The top ten must-read books for institutional investors: Number 3

Bob's Top Ten book list
Bob's Top Ten book list

Previous postings on this list are for Numbers 6-10Number 5 and Number 4.

3. The myth of the rational market.

Are markets rational (or “efficient” as one school of thought puts it) or aren’t they? That is a fundamental question for investors, with implications for just about every part of how best to structure an investment program.

My own view: anyone working in institutional investment who gives an unqualified “yes” to that question needs their head examined. The case can, however, be made for a qualified “yes”: markets are—most of the time—fairly rational, and it is appropriate—much of the time—to act as if they are rational. But, people being people (and, in particular, academics being academics) the middle position gets little attention: the seemingly reasonable stance that concepts such as modern portfolio theory and the efficient markets hypothesis can be a useful framework for addressing certain questions, even though they fall short (sometimes a long way short) of being a complete description of market behavior.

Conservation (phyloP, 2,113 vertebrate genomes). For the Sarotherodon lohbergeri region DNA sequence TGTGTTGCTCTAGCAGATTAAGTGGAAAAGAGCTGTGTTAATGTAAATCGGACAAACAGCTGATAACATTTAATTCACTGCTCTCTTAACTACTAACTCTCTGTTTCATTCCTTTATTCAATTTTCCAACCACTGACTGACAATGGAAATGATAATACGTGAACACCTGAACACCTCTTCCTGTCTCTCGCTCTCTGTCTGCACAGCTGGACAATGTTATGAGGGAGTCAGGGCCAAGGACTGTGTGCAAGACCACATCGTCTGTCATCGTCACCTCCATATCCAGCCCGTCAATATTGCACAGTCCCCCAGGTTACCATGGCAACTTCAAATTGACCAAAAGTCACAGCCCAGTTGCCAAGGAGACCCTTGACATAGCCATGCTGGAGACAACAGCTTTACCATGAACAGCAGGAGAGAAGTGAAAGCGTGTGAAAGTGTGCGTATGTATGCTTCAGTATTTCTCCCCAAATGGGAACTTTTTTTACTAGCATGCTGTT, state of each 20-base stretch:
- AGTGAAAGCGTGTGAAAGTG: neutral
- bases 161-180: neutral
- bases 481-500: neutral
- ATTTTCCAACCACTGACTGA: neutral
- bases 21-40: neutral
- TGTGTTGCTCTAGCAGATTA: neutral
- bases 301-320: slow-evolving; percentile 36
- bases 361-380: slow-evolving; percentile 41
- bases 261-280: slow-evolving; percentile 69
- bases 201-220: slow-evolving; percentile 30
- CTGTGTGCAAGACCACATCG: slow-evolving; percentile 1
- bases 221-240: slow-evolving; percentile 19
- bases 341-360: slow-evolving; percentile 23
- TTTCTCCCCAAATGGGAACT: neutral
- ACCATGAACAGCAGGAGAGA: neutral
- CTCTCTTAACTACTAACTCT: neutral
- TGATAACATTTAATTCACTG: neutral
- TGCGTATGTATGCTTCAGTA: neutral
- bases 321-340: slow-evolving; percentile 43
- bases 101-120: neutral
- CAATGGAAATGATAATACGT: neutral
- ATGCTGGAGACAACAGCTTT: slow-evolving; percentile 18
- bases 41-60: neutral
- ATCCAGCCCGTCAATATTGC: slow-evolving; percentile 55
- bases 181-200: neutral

The case for that position is nicely built by Justin Fox in this 2009 book, which sets out a history of development of the theory around the rationality of market behavior. It’s the story of many of the names who have made the institutional investment world what it is today: Irving Fisher, Harry Markowitz, Eugene Fama, Jack Bogle, Michael Jensen, Dick Thaler, Bob Shiller and Alan Greenspan. This is not a technical book but, while Fox is a journalist rather than an academic or an investment practitioner, there’s plenty of investment meat.

Fox tries not to take sides… At least, not on the question of the rationality of markets. It’s a question of what you are using a theory—a model— for.  He quotes Fischer Black who, on moving from the Massachusetts Institute of Technology to Goldman Sachs, observed to Peter Bernstein: “markets look a lot less efficient from the banks of the Hudson than the banks of the Charles.”

So the real lesson to be learned is perhaps summarized best in the afterword to the 2011 paperback version: “As supplements to individual judgment, and as checks on it, many of these new rules and tools of finance have turned out to be quite helpful. But as substitutes they bring disaster. They replace diversity and thought with mindless conformism.” Which I think is just a polite way of saying you need your head examined if you think markets are completely rational.



Justin Fox (2009). The Myth of the Rational Market: A History of Risk, Reward, and Delusion on Wall Street. HarperCollins.


Leave a Reply

Your email address will not be published. Required fields are marked *